A much cleaner Classroom leads list of latest updates from Google

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Tech companies exhibiting at the ISTE annual conference in Chicago this week were rolling out new products and revealing partnerships left and right, but for Google, the announcements practically required a table of contents.

The tech giant — whose presence in the U.S. education market dwarfs that of most others — launched 12 new or updated features to Google for Education during the biggest edtech show of the year.

Most notably, perhaps, are the introductions of a “Classwork” page within Google Classroom and a locked mode in “Quizzes” in Google Forms.

Some teachers now use Classroom so much that the volume of content they’ve posted has made the platform difficult to navigate. Classwork will provide an added layer of organization in Google Classroom that helps teachers and students sift through their assignments and find what they’re looking for faster than ever before.

“Classroom was becoming unwieldy and hard to organize and differentiate,” said Jonathan Rochelle, director of product management at Google for Education and co-founder of Google Docs and Google Drive.

“Unwieldy” wasn’t going to cut it for Google Classroom, a tool that was created to make life simpler for educators and has “always been about the basics,” Rochelle told EdScoop in an interview at ISTE.

Classwork will be available for students and teachers to begin using this fall when they head back to school.

The locked mode in Google Forms has had the “most positive reaction” of the 12 announcements, Rochelle said. Many teachers approached Rochelle at the show and told him, “‘Oh, my god, it’s like a godsend,'” he said.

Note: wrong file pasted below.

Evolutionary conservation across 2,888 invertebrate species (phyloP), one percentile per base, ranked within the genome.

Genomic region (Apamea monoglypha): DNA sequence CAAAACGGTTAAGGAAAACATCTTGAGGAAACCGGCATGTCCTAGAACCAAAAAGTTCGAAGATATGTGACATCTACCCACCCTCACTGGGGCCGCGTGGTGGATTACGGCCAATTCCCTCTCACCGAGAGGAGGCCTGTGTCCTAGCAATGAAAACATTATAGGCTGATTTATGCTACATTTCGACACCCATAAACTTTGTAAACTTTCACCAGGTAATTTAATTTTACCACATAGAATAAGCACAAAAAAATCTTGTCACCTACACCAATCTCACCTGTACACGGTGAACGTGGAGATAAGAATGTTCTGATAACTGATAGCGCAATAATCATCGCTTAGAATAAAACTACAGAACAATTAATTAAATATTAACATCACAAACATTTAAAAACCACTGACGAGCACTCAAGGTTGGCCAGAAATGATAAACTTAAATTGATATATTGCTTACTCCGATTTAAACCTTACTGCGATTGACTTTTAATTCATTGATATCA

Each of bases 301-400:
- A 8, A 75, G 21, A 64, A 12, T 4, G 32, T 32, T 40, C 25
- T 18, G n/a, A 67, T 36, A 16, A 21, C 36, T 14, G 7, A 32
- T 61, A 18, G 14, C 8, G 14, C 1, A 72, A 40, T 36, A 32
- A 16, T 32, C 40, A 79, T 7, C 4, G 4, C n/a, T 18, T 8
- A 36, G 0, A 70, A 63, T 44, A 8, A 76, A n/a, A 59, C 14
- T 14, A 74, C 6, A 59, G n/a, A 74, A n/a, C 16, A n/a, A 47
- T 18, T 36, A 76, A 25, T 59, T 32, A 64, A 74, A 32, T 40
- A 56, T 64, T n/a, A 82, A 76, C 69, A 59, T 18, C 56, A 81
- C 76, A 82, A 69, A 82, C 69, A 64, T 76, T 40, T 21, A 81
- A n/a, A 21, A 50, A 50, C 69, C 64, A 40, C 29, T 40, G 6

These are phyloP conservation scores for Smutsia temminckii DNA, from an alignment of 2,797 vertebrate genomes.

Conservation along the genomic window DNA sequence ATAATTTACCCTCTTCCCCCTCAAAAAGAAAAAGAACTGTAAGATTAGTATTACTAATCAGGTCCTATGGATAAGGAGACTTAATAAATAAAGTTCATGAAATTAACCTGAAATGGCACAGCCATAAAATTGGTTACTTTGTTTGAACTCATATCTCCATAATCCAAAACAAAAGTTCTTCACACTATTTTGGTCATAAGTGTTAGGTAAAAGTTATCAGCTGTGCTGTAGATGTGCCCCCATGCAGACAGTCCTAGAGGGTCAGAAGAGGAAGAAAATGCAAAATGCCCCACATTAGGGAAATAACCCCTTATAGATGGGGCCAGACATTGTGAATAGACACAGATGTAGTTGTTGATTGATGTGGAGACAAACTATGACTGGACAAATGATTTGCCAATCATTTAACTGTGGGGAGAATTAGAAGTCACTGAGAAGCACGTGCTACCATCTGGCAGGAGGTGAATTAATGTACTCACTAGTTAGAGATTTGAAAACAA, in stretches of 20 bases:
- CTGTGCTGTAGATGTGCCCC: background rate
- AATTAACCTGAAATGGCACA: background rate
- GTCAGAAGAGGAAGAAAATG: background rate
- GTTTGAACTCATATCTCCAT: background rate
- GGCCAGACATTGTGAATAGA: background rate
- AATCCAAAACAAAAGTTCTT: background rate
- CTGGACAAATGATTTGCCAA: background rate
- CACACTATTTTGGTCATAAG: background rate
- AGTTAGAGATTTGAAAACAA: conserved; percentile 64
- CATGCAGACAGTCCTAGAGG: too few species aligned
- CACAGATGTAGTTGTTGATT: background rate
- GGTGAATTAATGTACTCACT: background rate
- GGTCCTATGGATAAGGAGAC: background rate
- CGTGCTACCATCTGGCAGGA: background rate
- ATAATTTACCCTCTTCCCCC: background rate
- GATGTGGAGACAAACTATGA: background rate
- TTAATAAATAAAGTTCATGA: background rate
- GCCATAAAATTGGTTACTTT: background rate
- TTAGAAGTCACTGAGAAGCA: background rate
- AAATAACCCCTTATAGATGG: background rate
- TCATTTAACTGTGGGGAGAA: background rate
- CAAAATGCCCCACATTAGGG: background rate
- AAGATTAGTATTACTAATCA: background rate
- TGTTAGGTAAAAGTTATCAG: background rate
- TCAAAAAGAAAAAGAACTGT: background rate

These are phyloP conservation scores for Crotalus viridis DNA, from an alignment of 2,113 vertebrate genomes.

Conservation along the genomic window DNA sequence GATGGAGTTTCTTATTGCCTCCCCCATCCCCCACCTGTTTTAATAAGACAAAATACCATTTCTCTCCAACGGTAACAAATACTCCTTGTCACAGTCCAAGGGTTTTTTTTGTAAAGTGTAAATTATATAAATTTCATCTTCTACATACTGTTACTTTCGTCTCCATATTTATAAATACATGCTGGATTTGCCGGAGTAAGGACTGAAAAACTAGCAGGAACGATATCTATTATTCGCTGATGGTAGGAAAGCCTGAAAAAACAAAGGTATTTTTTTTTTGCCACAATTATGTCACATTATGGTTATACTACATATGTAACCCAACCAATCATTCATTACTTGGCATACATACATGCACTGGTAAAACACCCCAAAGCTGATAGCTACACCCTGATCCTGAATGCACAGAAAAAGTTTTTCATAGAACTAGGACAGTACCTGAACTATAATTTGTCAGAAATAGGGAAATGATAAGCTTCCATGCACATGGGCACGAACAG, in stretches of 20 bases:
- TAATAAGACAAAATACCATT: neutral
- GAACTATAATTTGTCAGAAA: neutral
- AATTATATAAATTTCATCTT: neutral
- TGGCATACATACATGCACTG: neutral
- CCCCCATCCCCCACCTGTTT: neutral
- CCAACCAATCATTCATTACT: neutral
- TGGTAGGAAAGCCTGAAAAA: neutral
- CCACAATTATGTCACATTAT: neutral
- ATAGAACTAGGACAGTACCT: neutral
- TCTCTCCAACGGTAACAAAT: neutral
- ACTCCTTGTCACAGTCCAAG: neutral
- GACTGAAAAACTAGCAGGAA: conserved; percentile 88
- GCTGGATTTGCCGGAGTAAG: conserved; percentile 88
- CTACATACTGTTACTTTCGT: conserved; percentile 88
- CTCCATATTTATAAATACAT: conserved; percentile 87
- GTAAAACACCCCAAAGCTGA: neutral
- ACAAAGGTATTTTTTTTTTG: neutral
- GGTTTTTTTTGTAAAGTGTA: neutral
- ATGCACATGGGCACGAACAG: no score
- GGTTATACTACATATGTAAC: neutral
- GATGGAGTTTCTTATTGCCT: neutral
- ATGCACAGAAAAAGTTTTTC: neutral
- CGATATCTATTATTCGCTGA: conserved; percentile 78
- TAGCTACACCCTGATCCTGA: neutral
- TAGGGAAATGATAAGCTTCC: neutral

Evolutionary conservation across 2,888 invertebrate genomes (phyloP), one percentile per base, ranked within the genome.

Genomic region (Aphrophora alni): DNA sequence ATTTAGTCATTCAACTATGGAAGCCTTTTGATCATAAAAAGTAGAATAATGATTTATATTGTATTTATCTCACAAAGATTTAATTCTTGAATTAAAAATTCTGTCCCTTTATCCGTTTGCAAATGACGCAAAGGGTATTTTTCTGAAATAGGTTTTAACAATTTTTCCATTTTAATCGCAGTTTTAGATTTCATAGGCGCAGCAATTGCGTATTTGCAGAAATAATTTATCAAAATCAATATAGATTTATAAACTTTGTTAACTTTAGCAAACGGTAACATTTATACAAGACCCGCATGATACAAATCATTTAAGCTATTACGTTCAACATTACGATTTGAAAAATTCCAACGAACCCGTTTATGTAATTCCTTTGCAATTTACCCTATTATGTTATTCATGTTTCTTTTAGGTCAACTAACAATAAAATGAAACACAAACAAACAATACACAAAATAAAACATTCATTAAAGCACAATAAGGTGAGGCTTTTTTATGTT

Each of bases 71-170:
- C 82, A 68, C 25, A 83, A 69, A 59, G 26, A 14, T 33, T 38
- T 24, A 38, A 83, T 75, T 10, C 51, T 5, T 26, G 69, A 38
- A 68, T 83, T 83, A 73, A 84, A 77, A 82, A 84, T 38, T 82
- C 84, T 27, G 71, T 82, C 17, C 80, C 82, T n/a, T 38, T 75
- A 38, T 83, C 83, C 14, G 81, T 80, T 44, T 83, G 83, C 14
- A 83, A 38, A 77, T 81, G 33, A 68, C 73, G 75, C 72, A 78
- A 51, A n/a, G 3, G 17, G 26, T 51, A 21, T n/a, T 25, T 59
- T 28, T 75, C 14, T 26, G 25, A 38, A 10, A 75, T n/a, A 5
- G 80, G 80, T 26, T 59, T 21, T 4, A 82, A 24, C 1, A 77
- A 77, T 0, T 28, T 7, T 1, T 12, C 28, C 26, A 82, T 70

By clicking a checkbox, teachers can enable the locked function, which is intended to eliminate distractions while students are taking a quiz by barring them from other windows and tabs.

When engaged, locked mode will also prohibit students from accessing or searching the internet — a point that educators bristled at on social media.

“In the 21st century the Internet exists. It won’t go away. Locking down Chromebooks to avoid this is lame. #ISTE18,” Alice Keeler, a teacher with 130,000 followers, wrote on Twitter.

Megan Baker, the principal of a Texas elementary school, responded to Keeler on Twitter, saying, “I’d rather kids know how to search for the correct info and gain that knowledge than just make a guess! This is our world. Information is at our fingertips. It’s what we do with that information that’s important.”

Google has also announced the Acer Chromebook Tab 10, which runs the same operating system as Chromebooks but in tablet form. The price for that, including the Stylus, is $329, though schools that buy the Tab 10 in bulk can get the devices for a lower price, a spokesperson for Google for Education said.

The tech company also announced new virtual reality experiences, an interactive whiteboard for education called Jamboard and updates to the CS First curriculum, among other things .

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